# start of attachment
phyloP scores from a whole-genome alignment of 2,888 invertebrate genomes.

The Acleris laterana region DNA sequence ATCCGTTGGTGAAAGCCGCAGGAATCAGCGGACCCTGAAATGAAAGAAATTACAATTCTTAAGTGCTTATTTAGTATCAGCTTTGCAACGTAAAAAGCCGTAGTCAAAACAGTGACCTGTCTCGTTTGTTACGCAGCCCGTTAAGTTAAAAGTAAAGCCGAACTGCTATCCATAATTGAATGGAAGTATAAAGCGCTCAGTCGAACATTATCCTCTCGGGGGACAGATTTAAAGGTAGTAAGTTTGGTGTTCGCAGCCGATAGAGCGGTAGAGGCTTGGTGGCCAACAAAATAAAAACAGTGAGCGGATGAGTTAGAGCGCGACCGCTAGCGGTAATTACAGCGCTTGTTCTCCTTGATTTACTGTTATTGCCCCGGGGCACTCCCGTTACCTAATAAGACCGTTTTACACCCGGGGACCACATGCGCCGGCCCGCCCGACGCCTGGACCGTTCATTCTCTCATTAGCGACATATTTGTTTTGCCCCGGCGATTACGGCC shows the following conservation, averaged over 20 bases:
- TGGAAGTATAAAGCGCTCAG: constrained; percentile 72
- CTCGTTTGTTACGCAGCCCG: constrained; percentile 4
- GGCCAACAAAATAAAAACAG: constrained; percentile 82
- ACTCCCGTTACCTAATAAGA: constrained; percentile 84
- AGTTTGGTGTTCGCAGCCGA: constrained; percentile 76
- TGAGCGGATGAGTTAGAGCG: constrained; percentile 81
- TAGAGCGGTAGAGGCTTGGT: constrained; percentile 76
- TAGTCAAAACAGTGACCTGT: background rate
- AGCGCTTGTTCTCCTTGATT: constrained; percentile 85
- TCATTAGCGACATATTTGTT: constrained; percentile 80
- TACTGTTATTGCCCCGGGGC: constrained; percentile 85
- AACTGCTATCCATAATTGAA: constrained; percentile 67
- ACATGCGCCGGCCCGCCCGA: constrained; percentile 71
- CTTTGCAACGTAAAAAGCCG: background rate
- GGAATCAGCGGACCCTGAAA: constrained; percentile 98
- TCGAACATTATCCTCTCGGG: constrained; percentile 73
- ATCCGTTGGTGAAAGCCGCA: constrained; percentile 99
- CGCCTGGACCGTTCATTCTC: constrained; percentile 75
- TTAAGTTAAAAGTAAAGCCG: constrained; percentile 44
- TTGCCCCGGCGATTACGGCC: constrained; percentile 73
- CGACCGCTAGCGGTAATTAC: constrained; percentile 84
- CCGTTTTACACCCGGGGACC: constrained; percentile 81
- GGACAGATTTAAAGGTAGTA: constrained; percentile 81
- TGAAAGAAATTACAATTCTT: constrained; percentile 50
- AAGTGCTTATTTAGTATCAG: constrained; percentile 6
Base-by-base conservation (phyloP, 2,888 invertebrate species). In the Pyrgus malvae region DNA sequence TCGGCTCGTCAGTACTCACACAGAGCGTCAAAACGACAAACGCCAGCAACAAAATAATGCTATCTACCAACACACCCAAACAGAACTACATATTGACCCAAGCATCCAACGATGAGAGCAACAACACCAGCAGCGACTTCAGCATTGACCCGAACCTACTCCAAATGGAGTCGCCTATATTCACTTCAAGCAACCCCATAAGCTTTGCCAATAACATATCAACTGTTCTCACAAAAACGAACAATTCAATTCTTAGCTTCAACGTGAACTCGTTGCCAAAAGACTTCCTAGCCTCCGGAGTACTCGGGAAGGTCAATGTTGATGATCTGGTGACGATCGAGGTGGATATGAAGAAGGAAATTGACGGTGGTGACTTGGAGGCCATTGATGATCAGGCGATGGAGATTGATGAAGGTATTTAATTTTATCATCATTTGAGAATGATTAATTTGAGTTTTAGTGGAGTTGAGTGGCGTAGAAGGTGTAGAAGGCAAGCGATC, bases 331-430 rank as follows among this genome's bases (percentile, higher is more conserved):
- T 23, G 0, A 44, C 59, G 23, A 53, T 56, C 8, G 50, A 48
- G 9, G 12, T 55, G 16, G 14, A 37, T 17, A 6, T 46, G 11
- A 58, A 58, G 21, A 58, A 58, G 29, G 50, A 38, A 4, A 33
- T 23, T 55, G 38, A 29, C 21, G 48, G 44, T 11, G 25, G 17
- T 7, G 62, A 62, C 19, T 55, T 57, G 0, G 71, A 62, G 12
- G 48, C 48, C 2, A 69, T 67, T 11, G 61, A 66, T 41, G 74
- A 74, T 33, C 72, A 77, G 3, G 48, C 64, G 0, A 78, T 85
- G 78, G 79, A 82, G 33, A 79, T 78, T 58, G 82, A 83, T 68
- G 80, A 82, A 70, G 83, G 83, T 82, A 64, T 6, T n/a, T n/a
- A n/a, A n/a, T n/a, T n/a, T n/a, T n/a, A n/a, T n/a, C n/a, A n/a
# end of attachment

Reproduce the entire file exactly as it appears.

phyloP scores from a whole-genome alignment of 2,888 invertebrate genomes.

The Acleris laterana region DNA sequence ATCCGTTGGTGAAAGCCGCAGGAATCAGCGGACCCTGAAATGAAAGAAATTACAATTCTTAAGTGCTTATTTAGTATCAGCTTTGCAACGTAAAAAGCCGTAGTCAAAACAGTGACCTGTCTCGTTTGTTACGCAGCCCGTTAAGTTAAAAGTAAAGCCGAACTGCTATCCATAATTGAATGGAAGTATAAAGCGCTCAGTCGAACATTATCCTCTCGGGGGACAGATTTAAAGGTAGTAAGTTTGGTGTTCGCAGCCGATAGAGCGGTAGAGGCTTGGTGGCCAACAAAATAAAAACAGTGAGCGGATGAGTTAGAGCGCGACCGCTAGCGGTAATTACAGCGCTTGTTCTCCTTGATTTACTGTTATTGCCCCGGGGCACTCCCGTTACCTAATAAGACCGTTTTACACCCGGGGACCACATGCGCCGGCCCGCCCGACGCCTGGACCGTTCATTCTCTCATTAGCGACATATTTGTTTTGCCCCGGCGATTACGGCC shows the following conservation, averaged over 20 bases:
- TGGAAGTATAAAGCGCTCAG: constrained; percentile 72
- CTCGTTTGTTACGCAGCCCG: constrained; percentile 4
- GGCCAACAAAATAAAAACAG: constrained; percentile 82
- ACTCCCGTTACCTAATAAGA: constrained; percentile 84
- AGTTTGGTGTTCGCAGCCGA: constrained; percentile 76
- TGAGCGGATGAGTTAGAGCG: constrained; percentile 81
- TAGAGCGGTAGAGGCTTGGT: constrained; percentile 76
- TAGTCAAAACAGTGACCTGT: background rate
- AGCGCTTGTTCTCCTTGATT: constrained; percentile 85
- TCATTAGCGACATATTTGTT: constrained; percentile 80
- TACTGTTATTGCCCCGGGGC: constrained; percentile 85
- AACTGCTATCCATAATTGAA: constrained; percentile 67
- ACATGCGCCGGCCCGCCCGA: constrained; percentile 71
- CTTTGCAACGTAAAAAGCCG: background rate
- GGAATCAGCGGACCCTGAAA: constrained; percentile 98
- TCGAACATTATCCTCTCGGG: constrained; percentile 73
- ATCCGTTGGTGAAAGCCGCA: constrained; percentile 99
- CGCCTGGACCGTTCATTCTC: constrained; percentile 75
- TTAAGTTAAAAGTAAAGCCG: constrained; percentile 44
- TTGCCCCGGCGATTACGGCC: constrained; percentile 73
- CGACCGCTAGCGGTAATTAC: constrained; percentile 84
- CCGTTTTACACCCGGGGACC: constrained; percentile 81
- GGACAGATTTAAAGGTAGTA: constrained; percentile 81
- TGAAAGAAATTACAATTCTT: constrained; percentile 50
- AAGTGCTTATTTAGTATCAG: constrained; percentile 6
Base-by-base conservation (phyloP, 2,888 invertebrate species). In the Pyrgus malvae region DNA sequence TCGGCTCGTCAGTACTCACACAGAGCGTCAAAACGACAAACGCCAGCAACAAAATAATGCTATCTACCAACACACCCAAACAGAACTACATATTGACCCAAGCATCCAACGATGAGAGCAACAACACCAGCAGCGACTTCAGCATTGACCCGAACCTACTCCAAATGGAGTCGCCTATATTCACTTCAAGCAACCCCATAAGCTTTGCCAATAACATATCAACTGTTCTCACAAAAACGAACAATTCAATTCTTAGCTTCAACGTGAACTCGTTGCCAAAAGACTTCCTAGCCTCCGGAGTACTCGGGAAGGTCAATGTTGATGATCTGGTGACGATCGAGGTGGATATGAAGAAGGAAATTGACGGTGGTGACTTGGAGGCCATTGATGATCAGGCGATGGAGATTGATGAAGGTATTTAATTTTATCATCATTTGAGAATGATTAATTTGAGTTTTAGTGGAGTTGAGTGGCGTAGAAGGTGTAGAAGGCAAGCGATC, bases 331-430 rank as follows among this genome's bases (percentile, higher is more conserved):
- T 23, G 0, A 44, C 59, G 23, A 53, T 56, C 8, G 50, A 48
- G 9, G 12, T 55, G 16, G 14, A 37, T 17, A 6, T 46, G 11
- A 58, A 58, G 21, A 58, A 58, G 29, G 50, A 38, A 4, A 33
- T 23, T 55, G 38, A 29, C 21, G 48, G 44, T 11, G 25, G 17
- T 7, G 62, A 62, C 19, T 55, T 57, G 0, G 71, A 62, G 12
- G 48, C 48, C 2, A 69, T 67, T 11, G 61, A 66, T 41, G 74
- A 74, T 33, C 72, A 77, G 3, G 48, C 64, G 0, A 78, T 85
- G 78, G 79, A 82, G 33, A 79, T 78, T 58, G 82, A 83, T 68
- G 80, A 82, A 70, G 83, G 83, T 82, A 64, T 6, T n/a, T n/a
- A n/a, A n/a, T n/a, T n/a, T n/a, T n/a, A n/a, T n/a, C n/a, A n/a